Tavern and Inn Sign of Zaccheus Lambert

Falmouth, Maine, 1810
White pine, iron, original painted decoration.
Height 54 ½ inches, width 39 inches, depth 2 inches 
Inscribed: “Entertainment” / Z. LAMBERT / 1810”

The original owner of this sign was Zaccheus Lambert, Jr, born in 1769 in Scituate, Massachusetts, the son of Zaccheus Lambert, Sr and Lydia Gray, who married February 17, 1767, in Scituate. Zaccheus Lambert, Jr was first married to Ziporah Curtis and this union produced two sons, Samuel C. Lambert in 1794 and John L. Lambert in 1798. The family moved from Scituate, Massachusetts to Cumberland County, Maine about 1798. After the death of his first wife, Lambert was remarried to Mary Hale in May of 1800 in Westbrook, Maine. By 1810 Zaccheus Lambert, Jr. was engaged in the hospitality business, opening a Tavern and Inn at the top of Lambert’s Hill in Falmouth, Maine, for which this sign was commissioned.  Eventually Lambert left the Tavern and Inn business in favor of financing real estate transactions. He sold the tavern to his Falmouth neighbor, Isaac Winslow, who operated it as “Winslow’s Tavern” until the property was foreclosed and sold at public auction in 1841 to satisfy a mortgage still held by Zaccheus Lambert in the amount of $228.28. During the 1830s and 1840s Zaccheus Lambert was engaged in numerous real estate transactions in Maine acting as mortgage holder and appears to have amassed a considerable fortune. At the time of his death in 1849 Lambert owned the Hussey farm in Falmouth, a “good two-story dwelling house, out houses, and two barns. It produced 50 tons of hay the last year and will pasture from 30 to 40 head of cattle. A large proportion of the land is good interval, and there is considerable quantity of good white oak ship timber on the Farm.”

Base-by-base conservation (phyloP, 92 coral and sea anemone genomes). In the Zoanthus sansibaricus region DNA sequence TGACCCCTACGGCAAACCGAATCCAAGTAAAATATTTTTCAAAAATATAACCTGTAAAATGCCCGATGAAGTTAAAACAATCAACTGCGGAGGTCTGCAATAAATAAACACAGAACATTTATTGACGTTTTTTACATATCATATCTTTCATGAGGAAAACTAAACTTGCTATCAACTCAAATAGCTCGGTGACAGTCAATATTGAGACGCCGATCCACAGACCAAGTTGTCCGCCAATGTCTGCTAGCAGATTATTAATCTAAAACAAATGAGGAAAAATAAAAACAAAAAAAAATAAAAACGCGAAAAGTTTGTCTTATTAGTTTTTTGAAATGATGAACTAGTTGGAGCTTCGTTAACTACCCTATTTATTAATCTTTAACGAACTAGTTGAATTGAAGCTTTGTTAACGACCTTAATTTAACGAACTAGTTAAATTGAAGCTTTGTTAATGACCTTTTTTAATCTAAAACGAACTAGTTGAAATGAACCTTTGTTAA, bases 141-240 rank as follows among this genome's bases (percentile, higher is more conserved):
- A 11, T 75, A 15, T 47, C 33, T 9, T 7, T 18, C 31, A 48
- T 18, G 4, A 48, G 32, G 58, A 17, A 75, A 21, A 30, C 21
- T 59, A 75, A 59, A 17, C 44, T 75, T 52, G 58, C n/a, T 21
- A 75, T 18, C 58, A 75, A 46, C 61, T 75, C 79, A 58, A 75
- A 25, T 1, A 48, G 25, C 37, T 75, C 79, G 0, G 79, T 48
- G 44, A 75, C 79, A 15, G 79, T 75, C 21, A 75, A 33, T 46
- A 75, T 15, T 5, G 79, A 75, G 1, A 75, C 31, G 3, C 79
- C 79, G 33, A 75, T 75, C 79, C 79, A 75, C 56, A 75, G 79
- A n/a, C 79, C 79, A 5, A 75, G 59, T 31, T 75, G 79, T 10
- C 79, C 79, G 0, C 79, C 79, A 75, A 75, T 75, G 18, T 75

With its handsome architecture of a broken arched pediment centered by a scalloped urn shaped cartouche flanked by turned finials over and pilasters and original painted decoration beautifully weathered condition, this tavern sign is a great rarity. It is particularly notable for the charming rendering of a standing horse, the crisply lettered inscription and early date of 1810.

Signs of related form are illustrated and discussed in Susan P. Schoelwer, Ed., Lions & Eagles & Bulls, Early American Tavern & Inn Signs From the Collection of the Connecticut Historical Society (Hartford, 2000). 

 Provenance:
By family descent; William Schwind, Jr., Yarmouth, ME; Collection of David C. Morse, Portland, ME; “The Americana Collection of David C, Morse,” F. O. Bailey, Portland, Maine, July 10, 1986, lot 16; Private collection: David A. Schorsch and Eileen M. Smiles, Woodbury, CT, 2017; Private collection; David A. Schorsch and Eileen M. Smiles, Woodbury, CT.

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